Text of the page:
This book blog is rated A

The A is for "Awesome."

Tony Buschbaum writes about how he wants books for children to have ratings. He recently picked up a book with a reading level of 14 and up, which he felt was, in content, vastly inappropriate for his 14 year old.

On the one hand, I don't particularly see the harm in putting an "L" for "Language" or an "S" for "Lots of Boning" on the cover. On the other hand, I agree with the criticisms in the comments that ratings for movies do in some way act as censorship--cutting material and content for a more favorable rating is common, because the lower the rating, the larger the audience, the huger the profit. That said, that is a fiscal choice to be made, not necessarily an artistic one.

Having no tiny Ombreviations running around, I don't have much of an opinion on this. Thoughts?


  1. A few years ago, I skimmed through one of my then 11-year-old's "youth" books from the library and said *&%$#! as I reviewed the "L" and "S" contained therein. That was the moment at which I realized The Damage Was Done. Surprisingly, she did not go on to a life of sex, drugs and rock 'n' roll (I think - teenagers have been known to lead a double life.)

    I think Buschbaum's got a point but aren't we just reaping what we've sown? Our generation (I refer to those who are currently parenting children) is the one that's been screaming "no censorship" since the 60s - what do you expect to happen? Will putting a rating on books really, honestly make a difference?

    The kid in question, funnily enough, practices self-censorship - prefers to download the "explicit" version of songs she likes (on the basis of artistic integrity) but makes sure she doesn't play them out loud when younger kids are present. It's going to be very interesting to see what kind of adults our exposed-to-everything progeny make. I'm confidently expecting a Backlash in about 2020, complete with book-burnings.

  2. If I was a parent, I think I would appreciate the attempt to rate books, perhaps the sensitivity to exposing children to questionable material.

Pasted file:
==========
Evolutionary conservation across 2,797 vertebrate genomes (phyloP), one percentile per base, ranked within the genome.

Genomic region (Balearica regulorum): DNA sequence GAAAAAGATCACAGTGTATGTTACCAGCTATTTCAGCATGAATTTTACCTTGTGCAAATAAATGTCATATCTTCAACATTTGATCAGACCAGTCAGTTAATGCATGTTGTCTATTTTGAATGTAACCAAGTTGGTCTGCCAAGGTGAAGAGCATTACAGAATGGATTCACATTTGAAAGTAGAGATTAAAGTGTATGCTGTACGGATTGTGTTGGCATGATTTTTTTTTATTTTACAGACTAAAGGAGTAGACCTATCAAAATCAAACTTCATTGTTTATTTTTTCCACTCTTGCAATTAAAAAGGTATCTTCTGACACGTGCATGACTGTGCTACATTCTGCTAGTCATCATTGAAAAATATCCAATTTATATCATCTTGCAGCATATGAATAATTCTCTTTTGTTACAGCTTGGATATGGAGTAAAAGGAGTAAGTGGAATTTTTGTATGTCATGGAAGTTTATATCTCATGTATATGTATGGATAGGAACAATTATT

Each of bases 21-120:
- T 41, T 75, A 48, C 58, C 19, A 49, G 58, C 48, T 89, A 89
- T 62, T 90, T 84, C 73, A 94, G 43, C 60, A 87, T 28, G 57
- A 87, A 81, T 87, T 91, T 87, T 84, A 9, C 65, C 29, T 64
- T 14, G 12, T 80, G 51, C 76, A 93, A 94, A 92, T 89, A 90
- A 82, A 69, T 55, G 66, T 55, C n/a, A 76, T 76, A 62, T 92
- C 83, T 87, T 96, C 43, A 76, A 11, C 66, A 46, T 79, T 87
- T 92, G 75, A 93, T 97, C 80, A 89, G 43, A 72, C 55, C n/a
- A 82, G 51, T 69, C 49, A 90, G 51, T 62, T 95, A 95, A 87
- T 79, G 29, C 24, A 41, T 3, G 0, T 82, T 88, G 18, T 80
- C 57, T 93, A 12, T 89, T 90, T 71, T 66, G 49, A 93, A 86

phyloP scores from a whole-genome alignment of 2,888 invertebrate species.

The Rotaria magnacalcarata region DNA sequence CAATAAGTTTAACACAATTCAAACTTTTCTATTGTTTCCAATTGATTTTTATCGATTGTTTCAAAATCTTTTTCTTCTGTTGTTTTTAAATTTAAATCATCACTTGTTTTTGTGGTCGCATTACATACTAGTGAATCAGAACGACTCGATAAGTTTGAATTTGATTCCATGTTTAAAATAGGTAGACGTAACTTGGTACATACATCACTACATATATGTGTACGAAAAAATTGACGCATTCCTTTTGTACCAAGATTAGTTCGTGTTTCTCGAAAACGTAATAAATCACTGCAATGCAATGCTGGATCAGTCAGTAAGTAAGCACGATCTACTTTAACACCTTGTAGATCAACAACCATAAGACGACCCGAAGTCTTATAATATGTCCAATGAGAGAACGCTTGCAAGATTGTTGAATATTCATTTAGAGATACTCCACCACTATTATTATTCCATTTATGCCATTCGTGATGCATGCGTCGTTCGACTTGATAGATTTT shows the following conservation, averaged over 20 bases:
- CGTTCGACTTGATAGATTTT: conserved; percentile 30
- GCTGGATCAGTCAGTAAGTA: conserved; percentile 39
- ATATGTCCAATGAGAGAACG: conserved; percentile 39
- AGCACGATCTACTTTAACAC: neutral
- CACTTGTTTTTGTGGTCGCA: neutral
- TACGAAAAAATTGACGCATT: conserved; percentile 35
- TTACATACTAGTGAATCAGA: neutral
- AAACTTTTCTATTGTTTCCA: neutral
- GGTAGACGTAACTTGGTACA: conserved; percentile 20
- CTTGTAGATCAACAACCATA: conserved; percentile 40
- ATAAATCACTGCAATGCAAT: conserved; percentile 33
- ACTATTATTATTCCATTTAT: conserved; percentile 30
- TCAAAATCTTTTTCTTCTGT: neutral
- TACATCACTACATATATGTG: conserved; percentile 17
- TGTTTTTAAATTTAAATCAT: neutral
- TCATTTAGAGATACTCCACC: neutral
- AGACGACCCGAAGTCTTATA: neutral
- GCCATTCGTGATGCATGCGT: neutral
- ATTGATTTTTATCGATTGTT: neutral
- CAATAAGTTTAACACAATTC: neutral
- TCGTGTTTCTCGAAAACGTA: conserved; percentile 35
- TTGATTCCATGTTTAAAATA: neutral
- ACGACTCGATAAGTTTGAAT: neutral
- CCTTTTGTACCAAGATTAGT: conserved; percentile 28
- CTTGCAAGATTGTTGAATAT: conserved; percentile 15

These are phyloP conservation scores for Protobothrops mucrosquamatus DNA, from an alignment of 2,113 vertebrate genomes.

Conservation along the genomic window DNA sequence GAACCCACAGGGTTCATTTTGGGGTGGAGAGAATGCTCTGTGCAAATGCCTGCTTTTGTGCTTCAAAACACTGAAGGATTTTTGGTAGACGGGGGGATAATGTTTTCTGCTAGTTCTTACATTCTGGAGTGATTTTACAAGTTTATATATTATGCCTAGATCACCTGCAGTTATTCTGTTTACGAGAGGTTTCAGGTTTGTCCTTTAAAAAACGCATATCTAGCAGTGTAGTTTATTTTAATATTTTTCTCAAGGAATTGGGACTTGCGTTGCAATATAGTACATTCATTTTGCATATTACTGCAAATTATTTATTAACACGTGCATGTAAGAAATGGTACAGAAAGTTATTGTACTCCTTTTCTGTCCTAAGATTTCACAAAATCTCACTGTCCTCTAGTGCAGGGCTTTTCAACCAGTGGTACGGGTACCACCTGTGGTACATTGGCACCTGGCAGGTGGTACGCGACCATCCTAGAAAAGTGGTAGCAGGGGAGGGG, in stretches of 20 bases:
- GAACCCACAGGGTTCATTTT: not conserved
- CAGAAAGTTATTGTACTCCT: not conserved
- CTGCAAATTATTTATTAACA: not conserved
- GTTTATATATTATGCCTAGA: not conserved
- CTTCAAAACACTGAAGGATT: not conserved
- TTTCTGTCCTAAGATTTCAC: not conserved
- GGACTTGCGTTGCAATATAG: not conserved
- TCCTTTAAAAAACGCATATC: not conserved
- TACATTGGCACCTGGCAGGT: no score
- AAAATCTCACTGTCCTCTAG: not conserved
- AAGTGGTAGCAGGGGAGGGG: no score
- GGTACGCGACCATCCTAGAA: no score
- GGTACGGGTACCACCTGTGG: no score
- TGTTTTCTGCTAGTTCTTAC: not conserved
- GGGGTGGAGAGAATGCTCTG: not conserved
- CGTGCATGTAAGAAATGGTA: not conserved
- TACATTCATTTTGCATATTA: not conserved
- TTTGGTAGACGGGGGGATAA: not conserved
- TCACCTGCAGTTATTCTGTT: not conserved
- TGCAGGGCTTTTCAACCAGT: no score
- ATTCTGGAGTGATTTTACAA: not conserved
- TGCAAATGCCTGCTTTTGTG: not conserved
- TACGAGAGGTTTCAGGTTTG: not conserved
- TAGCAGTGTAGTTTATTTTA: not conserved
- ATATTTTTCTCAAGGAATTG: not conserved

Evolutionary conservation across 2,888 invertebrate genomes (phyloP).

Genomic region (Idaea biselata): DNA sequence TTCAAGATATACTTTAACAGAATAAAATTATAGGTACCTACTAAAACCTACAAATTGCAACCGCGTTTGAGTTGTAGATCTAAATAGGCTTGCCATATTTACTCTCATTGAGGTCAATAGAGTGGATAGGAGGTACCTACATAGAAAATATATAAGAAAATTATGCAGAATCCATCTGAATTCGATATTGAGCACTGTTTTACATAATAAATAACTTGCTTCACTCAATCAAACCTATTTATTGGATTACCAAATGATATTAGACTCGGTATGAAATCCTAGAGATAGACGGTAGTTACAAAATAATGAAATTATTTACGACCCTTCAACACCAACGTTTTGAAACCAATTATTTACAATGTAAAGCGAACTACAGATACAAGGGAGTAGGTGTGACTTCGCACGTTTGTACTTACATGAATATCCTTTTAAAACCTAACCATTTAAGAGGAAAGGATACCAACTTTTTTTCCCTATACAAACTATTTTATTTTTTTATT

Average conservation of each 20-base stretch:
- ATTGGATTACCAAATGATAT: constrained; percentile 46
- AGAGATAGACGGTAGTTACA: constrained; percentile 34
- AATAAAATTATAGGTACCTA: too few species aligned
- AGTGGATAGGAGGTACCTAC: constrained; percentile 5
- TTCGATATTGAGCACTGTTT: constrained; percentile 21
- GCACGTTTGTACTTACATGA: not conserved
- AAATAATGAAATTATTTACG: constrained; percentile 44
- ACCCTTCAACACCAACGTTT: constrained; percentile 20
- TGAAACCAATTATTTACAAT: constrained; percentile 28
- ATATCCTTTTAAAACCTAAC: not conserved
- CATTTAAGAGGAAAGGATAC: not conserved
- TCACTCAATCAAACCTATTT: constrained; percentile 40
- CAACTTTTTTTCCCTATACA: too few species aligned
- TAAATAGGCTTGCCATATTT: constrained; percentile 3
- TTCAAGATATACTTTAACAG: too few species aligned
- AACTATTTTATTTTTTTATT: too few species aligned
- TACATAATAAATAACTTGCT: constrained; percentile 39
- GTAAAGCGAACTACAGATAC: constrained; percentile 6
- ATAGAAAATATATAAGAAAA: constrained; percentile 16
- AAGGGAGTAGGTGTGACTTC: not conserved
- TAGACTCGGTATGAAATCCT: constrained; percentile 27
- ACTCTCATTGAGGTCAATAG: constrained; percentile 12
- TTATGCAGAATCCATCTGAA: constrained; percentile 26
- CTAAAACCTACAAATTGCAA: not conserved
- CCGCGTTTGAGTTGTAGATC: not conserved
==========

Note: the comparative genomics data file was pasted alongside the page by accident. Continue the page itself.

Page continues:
That being said, there are ratings for other media--video games, TV shows, movies--and it seems that it's all relative. Exposure to language, sex, violence, etc. is really still left to the discretion of the parent.

    That being said, maybe ratings could serve as a "guide," so to speak; but the truly interested or concerned parents probably are already educated on what their children are reading anyway.

  3. I think age ratings would be very helpful. I read YA because I write YA, and nothing is more frustrating than picking up a book you think is for circa 15/16 year-olds only to find it's meant for a 10-12 year-old. Big difference.

    Age specification would help readers find the right book. Now how to decide what age a book is for...

  4. I'm not sure that we can say that the drive for profit is censorship, even if it disallows certain language.

    But I think there's a step missing in Buschbaum's logic, somewhere in the neighborhood of 'inappropriate.' If he doesn't want his kid reading books to which he objects, he should read everything before letting them crack the cover. That's what the parents who object to Harry Potter on account of all the Satanism do. You wanna be a control freak parent, knock yourself out; but stay away from the books that _my_ kid wants to read.